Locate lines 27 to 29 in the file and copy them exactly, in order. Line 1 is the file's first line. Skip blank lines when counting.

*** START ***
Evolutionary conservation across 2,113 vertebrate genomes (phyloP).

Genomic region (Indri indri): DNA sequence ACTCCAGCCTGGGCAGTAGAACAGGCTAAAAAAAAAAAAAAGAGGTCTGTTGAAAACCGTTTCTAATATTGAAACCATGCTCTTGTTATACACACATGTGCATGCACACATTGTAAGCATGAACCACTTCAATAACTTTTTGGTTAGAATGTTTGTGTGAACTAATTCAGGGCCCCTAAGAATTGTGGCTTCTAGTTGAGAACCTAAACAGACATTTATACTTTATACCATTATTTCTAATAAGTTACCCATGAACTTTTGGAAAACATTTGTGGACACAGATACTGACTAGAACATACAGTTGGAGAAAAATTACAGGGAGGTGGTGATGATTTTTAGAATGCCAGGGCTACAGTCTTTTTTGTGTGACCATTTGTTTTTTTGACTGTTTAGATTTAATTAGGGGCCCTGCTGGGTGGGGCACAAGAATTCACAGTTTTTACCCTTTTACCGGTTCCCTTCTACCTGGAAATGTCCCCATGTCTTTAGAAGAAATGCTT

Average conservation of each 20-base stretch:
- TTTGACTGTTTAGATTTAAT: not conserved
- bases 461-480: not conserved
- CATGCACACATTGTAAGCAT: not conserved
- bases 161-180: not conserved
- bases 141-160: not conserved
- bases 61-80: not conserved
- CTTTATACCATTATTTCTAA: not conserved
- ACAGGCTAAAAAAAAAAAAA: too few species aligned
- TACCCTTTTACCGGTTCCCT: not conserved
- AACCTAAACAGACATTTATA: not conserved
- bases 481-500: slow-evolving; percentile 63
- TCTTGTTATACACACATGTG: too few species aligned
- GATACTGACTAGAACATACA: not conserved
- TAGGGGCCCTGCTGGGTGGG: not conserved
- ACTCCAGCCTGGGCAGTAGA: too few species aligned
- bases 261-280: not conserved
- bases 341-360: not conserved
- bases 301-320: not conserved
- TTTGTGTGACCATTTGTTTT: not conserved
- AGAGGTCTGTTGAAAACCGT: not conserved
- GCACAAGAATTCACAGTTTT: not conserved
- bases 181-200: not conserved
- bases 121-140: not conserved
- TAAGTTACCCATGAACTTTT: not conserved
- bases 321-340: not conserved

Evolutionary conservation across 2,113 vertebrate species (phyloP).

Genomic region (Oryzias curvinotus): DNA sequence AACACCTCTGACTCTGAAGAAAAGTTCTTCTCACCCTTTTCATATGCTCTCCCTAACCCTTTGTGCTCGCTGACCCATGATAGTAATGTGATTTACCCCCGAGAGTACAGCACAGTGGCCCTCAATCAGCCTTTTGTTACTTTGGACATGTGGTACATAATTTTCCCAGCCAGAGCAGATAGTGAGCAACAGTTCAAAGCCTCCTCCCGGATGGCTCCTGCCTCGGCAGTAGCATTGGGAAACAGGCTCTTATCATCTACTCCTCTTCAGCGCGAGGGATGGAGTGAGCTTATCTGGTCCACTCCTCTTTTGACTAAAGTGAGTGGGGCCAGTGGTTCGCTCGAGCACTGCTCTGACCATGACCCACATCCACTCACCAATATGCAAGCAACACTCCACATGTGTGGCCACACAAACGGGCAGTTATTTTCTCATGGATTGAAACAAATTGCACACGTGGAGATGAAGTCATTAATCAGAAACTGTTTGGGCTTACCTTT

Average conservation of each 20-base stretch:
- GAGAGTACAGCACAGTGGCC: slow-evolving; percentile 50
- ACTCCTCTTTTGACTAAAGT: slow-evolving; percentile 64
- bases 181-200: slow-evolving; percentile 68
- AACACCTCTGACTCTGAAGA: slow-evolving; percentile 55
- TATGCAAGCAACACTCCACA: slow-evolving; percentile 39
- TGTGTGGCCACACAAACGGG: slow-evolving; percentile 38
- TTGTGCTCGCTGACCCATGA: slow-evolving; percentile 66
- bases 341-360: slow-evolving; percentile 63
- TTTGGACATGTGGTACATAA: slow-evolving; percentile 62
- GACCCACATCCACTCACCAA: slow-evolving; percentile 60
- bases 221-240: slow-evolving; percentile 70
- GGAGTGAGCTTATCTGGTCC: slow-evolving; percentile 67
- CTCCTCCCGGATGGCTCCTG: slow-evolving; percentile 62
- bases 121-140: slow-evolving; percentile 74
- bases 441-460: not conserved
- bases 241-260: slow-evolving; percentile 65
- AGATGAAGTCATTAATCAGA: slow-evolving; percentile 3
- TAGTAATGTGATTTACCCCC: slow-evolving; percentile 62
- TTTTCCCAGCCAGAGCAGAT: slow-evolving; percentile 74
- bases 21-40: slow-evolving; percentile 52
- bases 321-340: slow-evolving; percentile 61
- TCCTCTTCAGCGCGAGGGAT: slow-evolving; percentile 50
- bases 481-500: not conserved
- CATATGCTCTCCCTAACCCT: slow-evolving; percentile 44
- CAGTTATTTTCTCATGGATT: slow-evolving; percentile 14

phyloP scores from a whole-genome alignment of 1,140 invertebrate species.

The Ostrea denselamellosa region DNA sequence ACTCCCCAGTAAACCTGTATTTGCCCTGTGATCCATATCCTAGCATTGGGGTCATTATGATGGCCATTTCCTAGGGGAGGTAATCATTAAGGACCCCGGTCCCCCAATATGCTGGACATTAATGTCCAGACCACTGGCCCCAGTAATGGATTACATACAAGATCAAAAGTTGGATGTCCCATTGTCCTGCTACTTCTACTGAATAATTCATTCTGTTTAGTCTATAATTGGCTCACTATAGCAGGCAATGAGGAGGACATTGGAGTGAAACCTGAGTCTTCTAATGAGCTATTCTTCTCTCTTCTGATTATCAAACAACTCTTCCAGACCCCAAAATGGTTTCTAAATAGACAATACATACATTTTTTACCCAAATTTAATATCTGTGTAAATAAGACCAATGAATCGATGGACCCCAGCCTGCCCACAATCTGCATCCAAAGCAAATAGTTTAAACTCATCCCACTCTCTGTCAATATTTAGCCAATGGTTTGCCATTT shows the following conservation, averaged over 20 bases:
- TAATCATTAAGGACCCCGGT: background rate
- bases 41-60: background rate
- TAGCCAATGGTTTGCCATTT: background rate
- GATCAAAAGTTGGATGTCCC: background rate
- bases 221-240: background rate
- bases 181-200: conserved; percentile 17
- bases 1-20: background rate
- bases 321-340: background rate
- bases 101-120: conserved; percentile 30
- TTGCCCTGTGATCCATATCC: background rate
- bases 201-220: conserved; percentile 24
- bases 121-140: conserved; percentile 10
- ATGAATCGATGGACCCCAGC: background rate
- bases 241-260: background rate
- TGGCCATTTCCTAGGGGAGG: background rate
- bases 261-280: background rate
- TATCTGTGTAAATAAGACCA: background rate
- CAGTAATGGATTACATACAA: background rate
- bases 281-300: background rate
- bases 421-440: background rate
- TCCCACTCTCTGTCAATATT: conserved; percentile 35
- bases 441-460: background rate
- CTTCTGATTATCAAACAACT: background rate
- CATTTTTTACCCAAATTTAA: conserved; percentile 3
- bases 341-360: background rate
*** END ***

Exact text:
- TAAGTTACCCATGAACTTTT: not conserved
- bases 321-340: not conserved

Evolutionary conservation across 2,113 vertebrate species (phyloP).